Facebook had a big quarter. The social network generated earnings of $0.50 per share, beating expectations for $0.47. This was on better-than-expected revenue, which jumped 39% year-over-year to $4.04 billion. “This was another strong quarter for our c…
Microsoft Corporation (NASDAQ:MSFT) has finally released the long-awaited final build of its new Windows 10 operating system (OS). Currently, Windows 10 is only being offered as a free update for existing Windows 7 and 8.1 users. The update, however, is only being offered to users who have purchased the above-mentioned iterations of Windows via official […]
Argus Feed: July 30, 2015 7:00 am L.A. Times - Business
(Reuters) – Health insurer Cigna Corp, which agreed to be bought by Anthem Inc for $47 billion this month, reported a 2.6 percent rise in quarterly profit as it added more members in its commercial and government businesses.
Jeremy Clarkson, James May, and Richard Hammond have a new show. The Guardian and other news outlets are reporting that former “Top Gear” hosts have signed a deal with Amazon to create a program for Amazon Prime.
“The trio’s new show will be broadcast on Amazon’s on-demand TV service, with the US giant beating off competition from ITV and its online rival, Netflix,” the Guardian reported, along with this typically edgy and amusing quote from Clarkson: “I feel like I’ve climbed out of a biplane and into a spaceship.”
The Amazon announcement comes as a bit of surprise, as the odd-on favorite to garner the talents of the “Top Gear” triumverate was Netflix. But regardless, Clarkson, Hammond, and May have left the familiar realms of broadcast TV behind and joined the brave new world of content creation.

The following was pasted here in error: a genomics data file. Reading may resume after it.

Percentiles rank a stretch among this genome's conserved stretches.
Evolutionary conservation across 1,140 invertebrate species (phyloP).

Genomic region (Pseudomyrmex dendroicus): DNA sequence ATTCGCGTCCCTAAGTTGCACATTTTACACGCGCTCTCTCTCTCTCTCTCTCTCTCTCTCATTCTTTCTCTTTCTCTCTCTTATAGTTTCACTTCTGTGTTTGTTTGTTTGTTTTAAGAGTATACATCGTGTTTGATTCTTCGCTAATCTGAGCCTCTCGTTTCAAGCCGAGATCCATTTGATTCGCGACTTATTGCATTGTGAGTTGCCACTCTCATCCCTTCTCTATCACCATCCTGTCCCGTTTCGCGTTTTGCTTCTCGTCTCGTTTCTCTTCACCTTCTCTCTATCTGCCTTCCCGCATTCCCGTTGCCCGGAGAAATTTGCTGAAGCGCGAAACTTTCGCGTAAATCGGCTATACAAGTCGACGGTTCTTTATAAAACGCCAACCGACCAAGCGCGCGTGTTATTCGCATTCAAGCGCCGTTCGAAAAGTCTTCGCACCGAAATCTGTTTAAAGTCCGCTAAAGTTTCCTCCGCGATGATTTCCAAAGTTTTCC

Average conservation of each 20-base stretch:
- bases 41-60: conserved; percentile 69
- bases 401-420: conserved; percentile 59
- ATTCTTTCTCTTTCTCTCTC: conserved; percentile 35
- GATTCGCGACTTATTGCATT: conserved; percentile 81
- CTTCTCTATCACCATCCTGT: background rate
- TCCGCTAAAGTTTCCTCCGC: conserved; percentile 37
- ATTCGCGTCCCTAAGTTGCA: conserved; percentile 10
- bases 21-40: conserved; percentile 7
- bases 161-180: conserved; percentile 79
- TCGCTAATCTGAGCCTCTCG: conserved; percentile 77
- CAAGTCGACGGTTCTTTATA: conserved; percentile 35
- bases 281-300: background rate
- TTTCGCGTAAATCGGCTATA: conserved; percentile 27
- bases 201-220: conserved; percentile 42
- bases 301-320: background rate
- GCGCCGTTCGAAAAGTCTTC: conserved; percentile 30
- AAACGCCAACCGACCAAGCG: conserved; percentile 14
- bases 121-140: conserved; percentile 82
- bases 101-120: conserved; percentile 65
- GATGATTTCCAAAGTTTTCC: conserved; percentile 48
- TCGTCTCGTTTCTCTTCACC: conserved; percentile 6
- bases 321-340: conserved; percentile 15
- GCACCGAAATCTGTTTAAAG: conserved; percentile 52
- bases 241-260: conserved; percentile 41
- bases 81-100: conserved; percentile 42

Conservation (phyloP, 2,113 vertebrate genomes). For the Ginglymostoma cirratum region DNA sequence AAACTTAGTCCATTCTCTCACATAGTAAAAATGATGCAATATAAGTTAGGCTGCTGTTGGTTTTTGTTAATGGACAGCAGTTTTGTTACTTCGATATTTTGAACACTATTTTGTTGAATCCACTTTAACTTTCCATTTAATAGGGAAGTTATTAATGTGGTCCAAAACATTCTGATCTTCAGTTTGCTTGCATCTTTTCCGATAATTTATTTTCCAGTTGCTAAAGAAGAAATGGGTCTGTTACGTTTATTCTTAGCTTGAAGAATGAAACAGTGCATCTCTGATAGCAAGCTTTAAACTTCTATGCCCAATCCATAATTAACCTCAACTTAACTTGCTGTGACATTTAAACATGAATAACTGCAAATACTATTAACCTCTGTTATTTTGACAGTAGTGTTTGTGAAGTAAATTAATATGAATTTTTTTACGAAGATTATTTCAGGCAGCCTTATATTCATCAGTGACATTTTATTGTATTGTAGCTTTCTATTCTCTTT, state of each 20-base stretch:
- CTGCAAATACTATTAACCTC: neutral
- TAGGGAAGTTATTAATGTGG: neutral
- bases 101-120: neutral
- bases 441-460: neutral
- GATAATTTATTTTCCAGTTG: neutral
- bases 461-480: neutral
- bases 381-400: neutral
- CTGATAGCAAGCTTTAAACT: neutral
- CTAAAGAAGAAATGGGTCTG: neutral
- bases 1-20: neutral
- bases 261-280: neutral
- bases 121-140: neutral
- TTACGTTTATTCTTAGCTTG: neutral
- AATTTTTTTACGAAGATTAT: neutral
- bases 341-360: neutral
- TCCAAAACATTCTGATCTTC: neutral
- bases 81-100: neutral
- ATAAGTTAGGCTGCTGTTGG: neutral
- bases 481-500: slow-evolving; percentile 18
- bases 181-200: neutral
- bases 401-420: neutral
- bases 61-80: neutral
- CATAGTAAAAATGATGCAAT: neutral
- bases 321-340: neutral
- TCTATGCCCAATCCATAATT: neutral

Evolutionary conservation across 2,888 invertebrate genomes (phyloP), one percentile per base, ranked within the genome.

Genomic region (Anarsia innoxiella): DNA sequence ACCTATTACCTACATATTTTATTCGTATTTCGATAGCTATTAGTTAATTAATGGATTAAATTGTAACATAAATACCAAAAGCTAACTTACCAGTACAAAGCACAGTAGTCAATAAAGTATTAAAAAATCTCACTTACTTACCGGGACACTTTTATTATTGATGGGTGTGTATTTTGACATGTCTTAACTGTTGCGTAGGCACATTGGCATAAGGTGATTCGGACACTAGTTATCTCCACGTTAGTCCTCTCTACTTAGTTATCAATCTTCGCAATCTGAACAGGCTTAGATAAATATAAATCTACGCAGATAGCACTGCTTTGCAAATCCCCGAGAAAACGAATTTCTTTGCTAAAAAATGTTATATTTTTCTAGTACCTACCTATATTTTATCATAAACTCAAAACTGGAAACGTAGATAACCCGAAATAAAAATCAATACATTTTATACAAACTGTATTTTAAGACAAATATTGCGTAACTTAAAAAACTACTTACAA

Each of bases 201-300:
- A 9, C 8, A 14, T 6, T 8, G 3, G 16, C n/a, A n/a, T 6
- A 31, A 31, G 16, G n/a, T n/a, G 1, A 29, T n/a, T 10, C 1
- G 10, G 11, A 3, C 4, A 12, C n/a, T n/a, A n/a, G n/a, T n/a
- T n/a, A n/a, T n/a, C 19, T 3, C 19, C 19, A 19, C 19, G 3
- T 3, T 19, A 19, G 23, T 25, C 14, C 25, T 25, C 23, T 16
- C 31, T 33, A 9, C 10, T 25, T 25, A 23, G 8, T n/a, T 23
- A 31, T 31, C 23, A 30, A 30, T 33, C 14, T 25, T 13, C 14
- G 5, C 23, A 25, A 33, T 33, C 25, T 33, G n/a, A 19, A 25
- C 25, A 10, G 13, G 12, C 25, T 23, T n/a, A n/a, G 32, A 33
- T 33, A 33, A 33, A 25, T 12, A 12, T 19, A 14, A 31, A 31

The team’s lengthy and wildly successful run on the BBC came to an end earlier this year when Clarkson, no stranger to controversy, was fired after striking a “Top Gear” producer is a dispute over dinner after a day of filming.
A protracted pubic debate over whether the BBC should part ways with Clarkson followed, concluding with the network declining to renew his contract. Hammond and May then joined Clarkson in a period of, as it turns out, brief unemployment.
“Top Gear” was a cash cow for the BBC, and it isn’t going away. A new host, Chris Evans, was signed to replace Clarkson.
From a business perspective, both the Amazon deal and the Netflix discussion are interesting because they signal the arrival of a new dynamic in creating and distributing entertainment online. Each internet giant has seen how popular “Top Gear” is with its audience, and using data on the behavior of viewers, can position itself to make much stronger wagers on what types of new programming will be successful.
Time Warner Cable Inc. (NYSE:TWC) is scheduled to report its results for the quarter ended June 30, 2015, before markets open today. As per the whisper data on whispernumbers.com, the media giant would miss the Street on both its top- and bottom-line numbers, as it releases its results for the second quarter of fiscal year […]
LONDON (Reuters) – Royal Dutch Shell is to axe 6,500 jobs this year and step up spending cuts, responding to an extended period of lower oil prices which contributed to a 37 percent drop in the oil and gas group’s second-quarter profits.
Apple has filed a patent for a stylus that can capture the look and feel of a textured surface.
The patent describes a stylus with images sensors that can sense the physical attributes of any surface it passes over. The surface could be sensed through a clear lens in the tip of the stylus and picked up by a camera inside it. That data could then be stored by the stylus for use at a later date, or transferred to a paired tablet or computer for use in a painting application, meaning that an artist or graphic designer could incorporate that surface into a project.
The stylus would let you pick up the detail from a sculpture or painting and transfer it to a computer:
The patent describes a few real-world applications, from computer aided design to 3D mapping.
The stylus could also be used to provide tactile feedback from an image to the same sort of “rumble pack” used in gaming to make your handset vibrate. Then a user might be able to “feel” the texture of clothing for sale on the internet.
Apple doesn’t always create the products it patents, but it does seem fairly committed to the idea of a stylus, one that Steve Jobs famously hated. He first made fun of the idea at a 2007 conference:
WASHINGTON (Reuters) – U.S. economic growth likely accelerated in the second quarter as a pick-up in consumer spending and housing offset the drag from trade and the energy sector, suggesting a steady momentum that could bring the Federal Reserve closer to hiking interest rates this year. The government is expected to report on Thursday that […]